The Internet of Things (IoT) is composed of sensor-embedded devices and machines
that exchange data with each other and the cloud through a secure network.
Often referred to as “things” or “edge devices”, these intelligent machines
connect to the internet either directly or through an IoT gateway,
enabling them to send data to the cloud. Analyzing this data can reveal
valuable insights about these objects and the business processes
they’re part of, helping enterprises optimize their operations.
Devices in IoT deployments can span nearly any industry or use case.
Each one is equipped with sensors, processing power, connectivity,
and software, enabling asset control and other remote interactions
over the internet. Unlike traditional IT assets, these edge devices are
resource-constrained (either by bandwidth, storage, or processing
power) and are typically found outside of a data center, creating unique
security and management considerations.
Successful business in the 21st century is based on data: gathering it, managing it, leveraging it. The importance of data to create efficient and effective operations has grown exponentially in just a few years, tracking alongside the rapid proliferation of devices and the technological breakthroughs in networks and connectivity. Concepts like the Internet of Things (IoT) or Industry 4.0 have become as routine to EHS managers as duties related to employee health and safety.
However, while EHS managers may understand the essence of big data, putting those ideals into practice is a much harder task. The sheer amount of data generated and collected is the greatest barrier.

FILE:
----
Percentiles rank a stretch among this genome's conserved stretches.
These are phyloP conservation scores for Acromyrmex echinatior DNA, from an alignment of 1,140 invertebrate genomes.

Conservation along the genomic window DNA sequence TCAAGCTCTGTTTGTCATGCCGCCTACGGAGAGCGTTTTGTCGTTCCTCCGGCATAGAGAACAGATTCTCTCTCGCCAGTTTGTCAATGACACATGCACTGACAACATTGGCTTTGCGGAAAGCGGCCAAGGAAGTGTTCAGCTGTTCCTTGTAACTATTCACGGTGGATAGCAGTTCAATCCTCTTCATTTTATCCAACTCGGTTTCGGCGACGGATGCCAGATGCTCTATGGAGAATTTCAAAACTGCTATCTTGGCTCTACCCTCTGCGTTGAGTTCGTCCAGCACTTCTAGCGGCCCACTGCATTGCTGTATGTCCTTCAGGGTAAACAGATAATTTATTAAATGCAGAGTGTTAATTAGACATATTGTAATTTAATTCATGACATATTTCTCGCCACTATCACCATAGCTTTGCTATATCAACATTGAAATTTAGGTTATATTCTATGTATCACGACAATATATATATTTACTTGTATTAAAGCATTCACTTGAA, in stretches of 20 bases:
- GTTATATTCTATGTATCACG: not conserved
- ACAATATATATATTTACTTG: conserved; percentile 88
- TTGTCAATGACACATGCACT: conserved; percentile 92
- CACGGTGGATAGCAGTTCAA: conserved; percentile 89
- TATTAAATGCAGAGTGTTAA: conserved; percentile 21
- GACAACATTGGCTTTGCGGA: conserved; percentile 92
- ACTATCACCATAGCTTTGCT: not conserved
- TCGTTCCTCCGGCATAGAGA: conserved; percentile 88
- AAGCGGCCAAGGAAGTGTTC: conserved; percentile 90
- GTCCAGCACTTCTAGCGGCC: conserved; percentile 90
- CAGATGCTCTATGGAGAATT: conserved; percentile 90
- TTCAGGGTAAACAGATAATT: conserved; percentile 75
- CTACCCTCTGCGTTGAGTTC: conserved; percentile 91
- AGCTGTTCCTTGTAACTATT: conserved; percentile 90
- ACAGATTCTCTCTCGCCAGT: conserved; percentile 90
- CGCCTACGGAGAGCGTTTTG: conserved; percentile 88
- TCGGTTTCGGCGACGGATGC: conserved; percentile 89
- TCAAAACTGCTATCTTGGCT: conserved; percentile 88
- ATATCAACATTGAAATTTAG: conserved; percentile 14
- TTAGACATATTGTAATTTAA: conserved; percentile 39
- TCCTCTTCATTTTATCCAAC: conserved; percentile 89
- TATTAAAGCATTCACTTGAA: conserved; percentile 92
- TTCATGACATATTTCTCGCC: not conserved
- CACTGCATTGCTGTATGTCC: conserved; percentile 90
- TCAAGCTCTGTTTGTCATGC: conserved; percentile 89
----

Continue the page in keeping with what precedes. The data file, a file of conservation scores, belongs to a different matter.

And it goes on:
Want to learn more? Download our free paper today!
Small and midsize retailers around the world are seeing their businesses transform in a variety of ways. These firms, typically with fewer than 1,000 employees, have been transforming themselves as customers seek new types of engagement and as suppliers expect higher levels of efficiency and effectiveness. New business models and new competitors are changing the way retailers do business. Rather than simply react to new threats, successful retailers are leveraging technology in new ways to sharpen business practices, improve agility, and better serve customers while strengthening the role of retailers in the supply chain.
Through digital transformation including the effective engagement of the internet of things (IoT) to track inventory, the opportunity to maintain and gain competitive advantage can be significant.
There’s strong evidence organizations are challenged by the opportunities presented by external information sources such as social media, government trend data, and sensor data from the Internet of Things (IoT). No longer content to use internal databases alone, they see big data resources augmented with external information resources as what they need in order to bring about meaningful change. According to a September 2015 global survey of 251 respondents conducted by Harvard Business Review Analytic Services, 78 percent of organizations agree or strongly agree that within two years the use of externally generated big data will be “transformational.” But there’s work to be done, since only 21 percent of respondents strongly agree that external data has already had a transformational effect on their firms.